Xenophobia In The 19th Century

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America in the mid-19th century was a powder keg waiting to explode. The division of culture between the North and South was at an all-time high and in the early 1840’s the population of the United States was drastically changing. Settlers were rushing westward to form new territories while Immigrants from Europe were leaving their countries to settle in the United States. This movement of people into and around the United States led to the furthering of disunion and political developments, because it furthered xenophobic ideologies and it perpetuated political violence. The population of mid-19th century America was predominantly made up of the white ruling class, poor/working class whites, and enslaved African Americans. In the South, most …show more content…
In the North, most of the population were working class factory workers that lived in centralized cities. Although the structure of the populations varied so widely between the North and South, the populations shared a xenophobic anti-immigrant view. Northern factory workers feared that immigrants would move to Northern cities and undercut their hourly pay. Southern farmers feared that immigrants would push them out of work on farms by working for lower wages. In the late 1840’s a great famine swept through the country of Ireland. This famine lead to the mass immigration of poor Irish Catholics to the United States. The current political parties at the time did not make xenophobia to be a primary issue. The Know Nothing party was created as a response to anti-immigration sentiments. As The New York Times stated, the Know Nothing party was founded upon “… such a movement rests upon no broader basis, than the hatred of men because they were born on a different soil, and still less because they hold a religious faith different from our own….” . Furthermore, the Know Nothing party swept through American Politics like a wildfire as stated by The New York Times “… what this movement …show more content…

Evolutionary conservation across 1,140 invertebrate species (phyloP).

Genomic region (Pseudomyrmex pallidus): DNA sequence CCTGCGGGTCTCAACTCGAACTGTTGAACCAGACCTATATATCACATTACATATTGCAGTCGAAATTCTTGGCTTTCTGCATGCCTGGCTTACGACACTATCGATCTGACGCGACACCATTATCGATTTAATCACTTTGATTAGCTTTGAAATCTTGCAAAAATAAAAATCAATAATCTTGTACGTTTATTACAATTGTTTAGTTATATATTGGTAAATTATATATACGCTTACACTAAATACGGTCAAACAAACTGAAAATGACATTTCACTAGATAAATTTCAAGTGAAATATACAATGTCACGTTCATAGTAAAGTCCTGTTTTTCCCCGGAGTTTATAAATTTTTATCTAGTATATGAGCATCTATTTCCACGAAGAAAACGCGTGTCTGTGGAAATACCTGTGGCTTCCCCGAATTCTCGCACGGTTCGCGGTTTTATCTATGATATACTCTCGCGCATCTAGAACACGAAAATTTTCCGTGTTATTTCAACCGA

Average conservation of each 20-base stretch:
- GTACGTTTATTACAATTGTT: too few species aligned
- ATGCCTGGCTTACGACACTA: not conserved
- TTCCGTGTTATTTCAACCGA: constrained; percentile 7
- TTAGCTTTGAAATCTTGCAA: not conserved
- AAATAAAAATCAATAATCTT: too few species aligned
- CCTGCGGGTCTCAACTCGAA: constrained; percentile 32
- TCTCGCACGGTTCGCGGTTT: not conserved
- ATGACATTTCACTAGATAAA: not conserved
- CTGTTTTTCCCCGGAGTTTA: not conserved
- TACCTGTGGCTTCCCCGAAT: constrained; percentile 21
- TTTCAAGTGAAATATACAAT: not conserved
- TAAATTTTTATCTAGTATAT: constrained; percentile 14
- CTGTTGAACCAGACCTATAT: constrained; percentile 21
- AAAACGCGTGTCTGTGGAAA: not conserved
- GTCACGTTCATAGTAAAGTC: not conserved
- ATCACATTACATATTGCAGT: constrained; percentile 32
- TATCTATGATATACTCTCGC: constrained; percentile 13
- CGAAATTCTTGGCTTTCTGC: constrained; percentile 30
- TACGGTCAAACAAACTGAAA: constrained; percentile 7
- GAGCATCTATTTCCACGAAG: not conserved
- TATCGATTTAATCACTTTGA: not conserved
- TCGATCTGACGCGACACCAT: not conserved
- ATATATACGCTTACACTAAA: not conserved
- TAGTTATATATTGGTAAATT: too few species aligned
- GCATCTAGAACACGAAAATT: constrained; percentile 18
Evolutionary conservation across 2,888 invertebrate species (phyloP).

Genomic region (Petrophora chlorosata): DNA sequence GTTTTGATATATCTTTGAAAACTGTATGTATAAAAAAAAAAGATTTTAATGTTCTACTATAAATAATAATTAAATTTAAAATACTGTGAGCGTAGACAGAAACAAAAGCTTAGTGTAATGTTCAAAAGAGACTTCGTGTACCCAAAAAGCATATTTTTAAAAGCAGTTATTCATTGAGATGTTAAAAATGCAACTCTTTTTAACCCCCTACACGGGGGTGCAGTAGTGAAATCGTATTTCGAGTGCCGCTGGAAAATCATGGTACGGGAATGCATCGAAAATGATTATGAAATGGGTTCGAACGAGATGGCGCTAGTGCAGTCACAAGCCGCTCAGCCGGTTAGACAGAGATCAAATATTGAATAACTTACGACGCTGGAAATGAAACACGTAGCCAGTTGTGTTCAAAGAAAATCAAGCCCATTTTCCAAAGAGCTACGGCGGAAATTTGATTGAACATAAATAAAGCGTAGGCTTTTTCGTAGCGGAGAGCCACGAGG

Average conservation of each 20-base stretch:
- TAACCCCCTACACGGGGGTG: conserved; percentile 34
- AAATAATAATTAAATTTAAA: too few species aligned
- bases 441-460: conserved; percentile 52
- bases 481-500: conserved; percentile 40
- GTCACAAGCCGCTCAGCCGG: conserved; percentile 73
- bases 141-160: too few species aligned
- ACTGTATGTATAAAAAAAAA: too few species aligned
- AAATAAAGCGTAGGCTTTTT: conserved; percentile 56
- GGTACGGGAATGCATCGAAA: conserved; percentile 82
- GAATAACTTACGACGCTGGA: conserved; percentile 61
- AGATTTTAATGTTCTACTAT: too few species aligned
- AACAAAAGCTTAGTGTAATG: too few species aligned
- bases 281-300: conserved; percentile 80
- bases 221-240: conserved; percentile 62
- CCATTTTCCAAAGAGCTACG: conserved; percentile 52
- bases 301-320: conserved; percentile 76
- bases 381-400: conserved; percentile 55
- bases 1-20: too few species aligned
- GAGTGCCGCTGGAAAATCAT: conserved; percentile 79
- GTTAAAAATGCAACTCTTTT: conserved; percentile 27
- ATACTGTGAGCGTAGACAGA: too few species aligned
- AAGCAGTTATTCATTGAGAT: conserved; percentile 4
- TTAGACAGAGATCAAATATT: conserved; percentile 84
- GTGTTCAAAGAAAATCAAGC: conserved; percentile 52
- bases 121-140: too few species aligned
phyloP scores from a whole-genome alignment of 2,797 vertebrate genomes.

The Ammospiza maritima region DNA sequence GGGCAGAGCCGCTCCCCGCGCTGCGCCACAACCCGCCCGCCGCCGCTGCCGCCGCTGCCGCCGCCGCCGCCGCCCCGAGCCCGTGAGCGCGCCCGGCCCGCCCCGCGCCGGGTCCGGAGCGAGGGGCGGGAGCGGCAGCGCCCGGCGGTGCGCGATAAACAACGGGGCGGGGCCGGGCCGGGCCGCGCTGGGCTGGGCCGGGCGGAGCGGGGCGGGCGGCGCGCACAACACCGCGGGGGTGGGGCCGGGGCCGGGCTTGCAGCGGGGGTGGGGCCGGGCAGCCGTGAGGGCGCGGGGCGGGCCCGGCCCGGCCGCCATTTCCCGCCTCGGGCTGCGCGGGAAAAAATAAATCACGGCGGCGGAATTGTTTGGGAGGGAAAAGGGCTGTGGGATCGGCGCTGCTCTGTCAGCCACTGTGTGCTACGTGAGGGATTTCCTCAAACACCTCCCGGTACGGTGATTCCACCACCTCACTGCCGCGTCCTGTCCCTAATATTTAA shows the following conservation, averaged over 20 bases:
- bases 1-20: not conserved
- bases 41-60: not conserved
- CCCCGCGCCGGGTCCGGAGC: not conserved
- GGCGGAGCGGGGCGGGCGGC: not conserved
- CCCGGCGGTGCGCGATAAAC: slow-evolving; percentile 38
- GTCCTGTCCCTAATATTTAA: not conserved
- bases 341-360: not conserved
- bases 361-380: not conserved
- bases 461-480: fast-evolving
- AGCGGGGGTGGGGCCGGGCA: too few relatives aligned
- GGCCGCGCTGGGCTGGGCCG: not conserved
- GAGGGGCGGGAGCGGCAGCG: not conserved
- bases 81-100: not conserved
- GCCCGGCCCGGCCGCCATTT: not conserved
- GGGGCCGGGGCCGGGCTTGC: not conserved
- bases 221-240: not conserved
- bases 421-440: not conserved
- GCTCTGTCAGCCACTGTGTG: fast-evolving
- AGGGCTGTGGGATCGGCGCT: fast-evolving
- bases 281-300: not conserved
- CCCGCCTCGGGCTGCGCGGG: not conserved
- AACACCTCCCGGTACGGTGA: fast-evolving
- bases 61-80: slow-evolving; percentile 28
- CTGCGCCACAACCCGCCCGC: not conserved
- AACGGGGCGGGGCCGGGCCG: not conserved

New territories were being formed while the North and South both had strongly held beliefs that contradicted each other. This conflict of ideologies lead to unprecedented violence. The Northern states were trying to stem the tide of slavery by limiting its spread to new territories. The Southern states saw this as a move to control their state’s rights by the federal government. This state’s rights argument was most prominently displayed by the Mobile Register. The Newspaper stated “We simply say to the North, we are your equals in the Union, attend to your affairs and leave us quietly to manage ours… Do not destroy this community, by Federal legislation,” . The potential for violence boiled over in the new formed territory of Kansas. The Missouri Compromise was supposed to limit the spread of slavery into Kansas, but the Kansas-Nebraska act stated that the decision of whether or not Kansas and Nebraska would be slave territories would be solved by popular sovereignty. This encouraged as many anti-slavery and pro-slavery settlers as possible to move to the new territories to sway the decision. The violence started off as small quarrels between the two groups, but then militias were formed on both sides of the debate. The militias would raid, pillage, and murder to lower the amount of voters that could possible swing the decision. This brutality was deemed “Bleeding Kansas”. Senator Charles Sumner was an abolitionist

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